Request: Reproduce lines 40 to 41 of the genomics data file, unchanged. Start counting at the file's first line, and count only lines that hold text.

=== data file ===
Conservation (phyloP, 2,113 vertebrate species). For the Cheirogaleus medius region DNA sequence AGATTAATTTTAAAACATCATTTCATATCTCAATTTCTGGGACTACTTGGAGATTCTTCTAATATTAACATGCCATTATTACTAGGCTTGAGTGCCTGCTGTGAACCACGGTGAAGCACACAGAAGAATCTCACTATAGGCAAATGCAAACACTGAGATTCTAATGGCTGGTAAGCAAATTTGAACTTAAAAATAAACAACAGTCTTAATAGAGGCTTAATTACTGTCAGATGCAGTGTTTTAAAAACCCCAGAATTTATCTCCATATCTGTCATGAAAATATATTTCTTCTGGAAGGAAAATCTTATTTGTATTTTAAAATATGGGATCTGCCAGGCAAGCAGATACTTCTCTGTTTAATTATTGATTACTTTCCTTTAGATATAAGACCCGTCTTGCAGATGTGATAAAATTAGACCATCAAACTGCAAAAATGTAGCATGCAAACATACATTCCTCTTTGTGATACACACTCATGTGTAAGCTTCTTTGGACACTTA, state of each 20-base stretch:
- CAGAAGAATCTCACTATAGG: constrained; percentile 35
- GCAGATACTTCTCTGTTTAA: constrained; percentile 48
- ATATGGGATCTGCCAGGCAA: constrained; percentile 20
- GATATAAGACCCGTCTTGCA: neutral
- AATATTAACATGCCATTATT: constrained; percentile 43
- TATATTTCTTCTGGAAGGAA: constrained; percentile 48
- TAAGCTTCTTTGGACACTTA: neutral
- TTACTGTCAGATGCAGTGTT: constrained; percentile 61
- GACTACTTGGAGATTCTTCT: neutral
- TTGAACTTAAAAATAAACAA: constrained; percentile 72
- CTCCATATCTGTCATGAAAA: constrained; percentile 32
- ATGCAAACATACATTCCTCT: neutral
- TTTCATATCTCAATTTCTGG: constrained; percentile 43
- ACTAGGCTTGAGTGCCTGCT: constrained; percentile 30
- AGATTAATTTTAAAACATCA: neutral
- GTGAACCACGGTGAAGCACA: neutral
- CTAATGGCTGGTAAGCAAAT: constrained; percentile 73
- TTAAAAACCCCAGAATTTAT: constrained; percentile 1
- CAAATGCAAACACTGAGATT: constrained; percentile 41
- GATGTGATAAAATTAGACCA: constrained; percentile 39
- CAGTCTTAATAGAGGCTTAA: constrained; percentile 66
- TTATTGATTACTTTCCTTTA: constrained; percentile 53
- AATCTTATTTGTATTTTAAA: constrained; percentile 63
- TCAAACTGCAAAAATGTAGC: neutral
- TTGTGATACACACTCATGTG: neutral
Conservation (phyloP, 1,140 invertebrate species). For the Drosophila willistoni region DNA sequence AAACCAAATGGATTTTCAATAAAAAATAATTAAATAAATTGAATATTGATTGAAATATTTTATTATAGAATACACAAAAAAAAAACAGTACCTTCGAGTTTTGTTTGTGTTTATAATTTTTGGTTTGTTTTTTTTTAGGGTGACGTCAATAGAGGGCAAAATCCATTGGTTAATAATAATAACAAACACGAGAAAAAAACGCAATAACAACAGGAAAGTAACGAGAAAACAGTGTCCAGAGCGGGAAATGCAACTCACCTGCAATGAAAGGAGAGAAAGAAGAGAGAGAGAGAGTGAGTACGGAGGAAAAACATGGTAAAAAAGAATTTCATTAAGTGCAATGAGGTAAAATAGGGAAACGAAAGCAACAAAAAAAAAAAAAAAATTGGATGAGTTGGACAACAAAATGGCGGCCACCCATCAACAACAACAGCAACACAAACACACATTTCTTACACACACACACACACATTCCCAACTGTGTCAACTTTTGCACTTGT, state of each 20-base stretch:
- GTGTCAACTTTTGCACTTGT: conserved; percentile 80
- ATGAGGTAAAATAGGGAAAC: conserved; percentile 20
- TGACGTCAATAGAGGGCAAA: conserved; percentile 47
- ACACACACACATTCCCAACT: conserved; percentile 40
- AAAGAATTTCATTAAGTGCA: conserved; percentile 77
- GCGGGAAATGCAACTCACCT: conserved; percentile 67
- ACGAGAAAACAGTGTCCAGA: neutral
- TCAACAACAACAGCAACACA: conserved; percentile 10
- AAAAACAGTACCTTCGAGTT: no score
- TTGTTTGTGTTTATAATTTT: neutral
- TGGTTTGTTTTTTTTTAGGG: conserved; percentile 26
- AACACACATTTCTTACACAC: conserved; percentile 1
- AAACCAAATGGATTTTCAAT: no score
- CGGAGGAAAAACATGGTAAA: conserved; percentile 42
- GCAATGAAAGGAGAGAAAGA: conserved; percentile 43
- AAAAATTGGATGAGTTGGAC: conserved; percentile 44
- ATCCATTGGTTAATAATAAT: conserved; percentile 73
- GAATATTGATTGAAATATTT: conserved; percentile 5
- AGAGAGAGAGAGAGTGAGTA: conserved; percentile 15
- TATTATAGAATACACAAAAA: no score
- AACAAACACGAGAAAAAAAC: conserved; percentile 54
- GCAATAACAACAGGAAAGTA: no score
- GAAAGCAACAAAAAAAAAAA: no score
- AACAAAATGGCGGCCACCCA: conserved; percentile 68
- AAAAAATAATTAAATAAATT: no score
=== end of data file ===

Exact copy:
- AAACCAAATGGATTTTCAAT: no score
- CGGAGGAAAAACATGGTAAA: conserved; percentile 42